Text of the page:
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Wired Again

In January, Ben had a video EEG at the hospital. In a nutshell, Ben was hooked up to 20 wires for 24 hours in a hospital room with little to no nursing assistance. So when we had the "opportunity" to get more information about Ben's seizures, I figured we would try the Ambulatory EEG. New experiences are good, right? Plus, torture at home has got to be better than torture in the hospital.

All 20 electrodes took about one hour to apply.
If you have not done an Ambulatory EEG, I hope this will help. Here are photos of the process and some things we did to make the experience tolerable for all of us.

1. Bring help to the doctor's office. Gluing the wires to Ben's head was difficult again - he knew what he was fighting for this time! I also needed the help for the car ride home - Ben could have done a lot of damage to the wires while I drove home.

Ben was held down by three of us.

2. Keep your regular routine. Once home, we planned activities for Ben to do so the information on the EEG may be more indicative of Ben's lifestyle. We took him to the YMCA in his walker, then to Smelly Cat for a milkshake and then home for relaxing. The activity also helped get his mind off of tearing those wires off his head.

3. Take shifts. Ryan took the early night shift while I slept. Ben fell asleep on the sofa, and I relieved Ryan at 1am. Although I could sleep a bit, Ben tossed and turned so much I kept worrying that he was tearing the wires. He did manage to break 2-3 wires by the end of the 16 hour monitoring.

Ben had his usual at Smelly Cat, the local coffeehouse.
4. Ask for help with glue removal. At the video EEG, no one offered any suggestions on how to get that darn glue out of Ben's hair. Another mom blogger finally gave me some tips after she called their local Epilepsy Center. This time, the technician used a special solvent while at the office and Ben came home glue-free. I was glad, because I was not looking forward to a repeat performance of the the peanut butter concoction my husband used last time to get the glue out.

I preferred the EEG at home. It was done on the weekend, so any sleep lost could be made up the next day without the mad rush of school and regular routine weighing down on me. And Ben did have several "events"  - he fell forward a dozen or more times and his eyes fluttered a few times too. So hopefully, he gave the doctor the information she needs to offer options about Ben's care. We meet with the neurologist in May and will get the full report then.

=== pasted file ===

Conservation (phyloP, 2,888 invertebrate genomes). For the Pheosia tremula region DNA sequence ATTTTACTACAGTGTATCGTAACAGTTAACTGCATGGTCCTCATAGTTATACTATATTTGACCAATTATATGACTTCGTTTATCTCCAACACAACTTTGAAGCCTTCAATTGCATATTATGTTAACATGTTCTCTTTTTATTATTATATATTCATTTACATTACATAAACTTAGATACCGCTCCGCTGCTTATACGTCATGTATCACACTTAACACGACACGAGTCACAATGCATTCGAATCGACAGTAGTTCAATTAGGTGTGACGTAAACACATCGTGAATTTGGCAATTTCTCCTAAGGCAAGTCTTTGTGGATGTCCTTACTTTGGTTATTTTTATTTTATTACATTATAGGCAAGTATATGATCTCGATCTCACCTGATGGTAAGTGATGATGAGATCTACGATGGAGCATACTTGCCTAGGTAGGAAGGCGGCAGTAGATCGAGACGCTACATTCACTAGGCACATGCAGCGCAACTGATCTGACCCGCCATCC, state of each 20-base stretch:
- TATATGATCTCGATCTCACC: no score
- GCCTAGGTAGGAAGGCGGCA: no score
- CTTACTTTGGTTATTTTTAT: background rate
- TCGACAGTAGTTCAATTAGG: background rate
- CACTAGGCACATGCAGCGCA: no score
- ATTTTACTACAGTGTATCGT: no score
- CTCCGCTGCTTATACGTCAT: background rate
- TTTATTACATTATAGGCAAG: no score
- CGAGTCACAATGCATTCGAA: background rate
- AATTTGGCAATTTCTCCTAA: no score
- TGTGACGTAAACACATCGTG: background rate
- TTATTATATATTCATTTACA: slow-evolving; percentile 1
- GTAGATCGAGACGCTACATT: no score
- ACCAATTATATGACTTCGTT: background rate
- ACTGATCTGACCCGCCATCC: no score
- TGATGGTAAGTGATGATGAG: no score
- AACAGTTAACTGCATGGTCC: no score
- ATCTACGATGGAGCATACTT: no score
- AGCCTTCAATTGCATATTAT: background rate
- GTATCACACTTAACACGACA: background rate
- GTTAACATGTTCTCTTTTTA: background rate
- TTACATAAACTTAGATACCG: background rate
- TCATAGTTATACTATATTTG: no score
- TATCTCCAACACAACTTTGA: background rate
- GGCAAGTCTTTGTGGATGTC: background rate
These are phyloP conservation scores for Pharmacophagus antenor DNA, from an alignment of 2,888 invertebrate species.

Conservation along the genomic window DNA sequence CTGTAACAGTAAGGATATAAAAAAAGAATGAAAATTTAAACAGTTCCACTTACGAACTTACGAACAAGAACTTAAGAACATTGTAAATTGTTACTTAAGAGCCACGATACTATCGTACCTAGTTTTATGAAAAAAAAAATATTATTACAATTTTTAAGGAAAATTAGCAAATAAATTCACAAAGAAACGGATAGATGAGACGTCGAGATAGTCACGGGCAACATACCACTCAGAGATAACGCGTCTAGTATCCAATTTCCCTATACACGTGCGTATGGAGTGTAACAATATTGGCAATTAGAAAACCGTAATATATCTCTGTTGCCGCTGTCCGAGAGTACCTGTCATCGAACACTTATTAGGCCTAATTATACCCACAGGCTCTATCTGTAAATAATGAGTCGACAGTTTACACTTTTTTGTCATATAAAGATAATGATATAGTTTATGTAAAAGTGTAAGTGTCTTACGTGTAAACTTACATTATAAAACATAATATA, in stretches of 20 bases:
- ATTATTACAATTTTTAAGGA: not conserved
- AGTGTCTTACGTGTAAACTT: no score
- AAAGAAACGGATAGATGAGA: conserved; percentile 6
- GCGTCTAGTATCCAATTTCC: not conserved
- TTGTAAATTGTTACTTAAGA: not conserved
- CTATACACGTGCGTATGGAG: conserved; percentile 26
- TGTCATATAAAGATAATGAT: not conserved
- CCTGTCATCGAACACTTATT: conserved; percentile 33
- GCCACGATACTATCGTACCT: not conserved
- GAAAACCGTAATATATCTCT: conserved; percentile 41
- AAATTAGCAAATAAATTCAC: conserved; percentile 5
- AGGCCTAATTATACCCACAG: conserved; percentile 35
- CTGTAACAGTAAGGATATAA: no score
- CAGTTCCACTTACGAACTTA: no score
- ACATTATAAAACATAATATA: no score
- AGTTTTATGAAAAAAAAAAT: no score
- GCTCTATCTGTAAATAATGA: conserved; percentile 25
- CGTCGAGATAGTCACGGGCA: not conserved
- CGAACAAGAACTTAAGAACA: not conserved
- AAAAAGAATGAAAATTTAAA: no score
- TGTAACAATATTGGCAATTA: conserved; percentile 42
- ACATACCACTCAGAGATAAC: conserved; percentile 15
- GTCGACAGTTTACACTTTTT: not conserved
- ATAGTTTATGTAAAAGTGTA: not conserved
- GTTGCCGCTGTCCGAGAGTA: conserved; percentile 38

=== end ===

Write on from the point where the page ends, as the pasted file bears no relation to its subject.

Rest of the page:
1. Hi there,

    I JUST happend to find your blog because I was searching for material on ambulatory EEG's- a picture of Ben popped up and I wanted to get your thoughts on something. My self and a a few others are getting our MBA's in healthcare managment at The George Washington School of Business- our project this semester is to come up with a product that could serve an unmet need. Long-story short we've come up with developing a wireless ambulatory eeg using dry-pad technology (no glue, no wires, slips on like a hat, over 46 channels etc) Again, this is a hypothetical project- but our reserach is showing that this is not far from reality. One of our sections is explaining the emotional/social needs of a device of this nature..and that picture of Ben explained everything. I was hoping I could share your story or parts of your story with my team and if you're intrested perhaps ask you some more detailed questions- its difficult to find someone who is going through exactly what we are trying to propose and any help would be amazing. Please let me know your thought! Sincerely, Talia LaPushin (
    so sorry for taking up so much commentary space..couldn't find an email address!!! thank you


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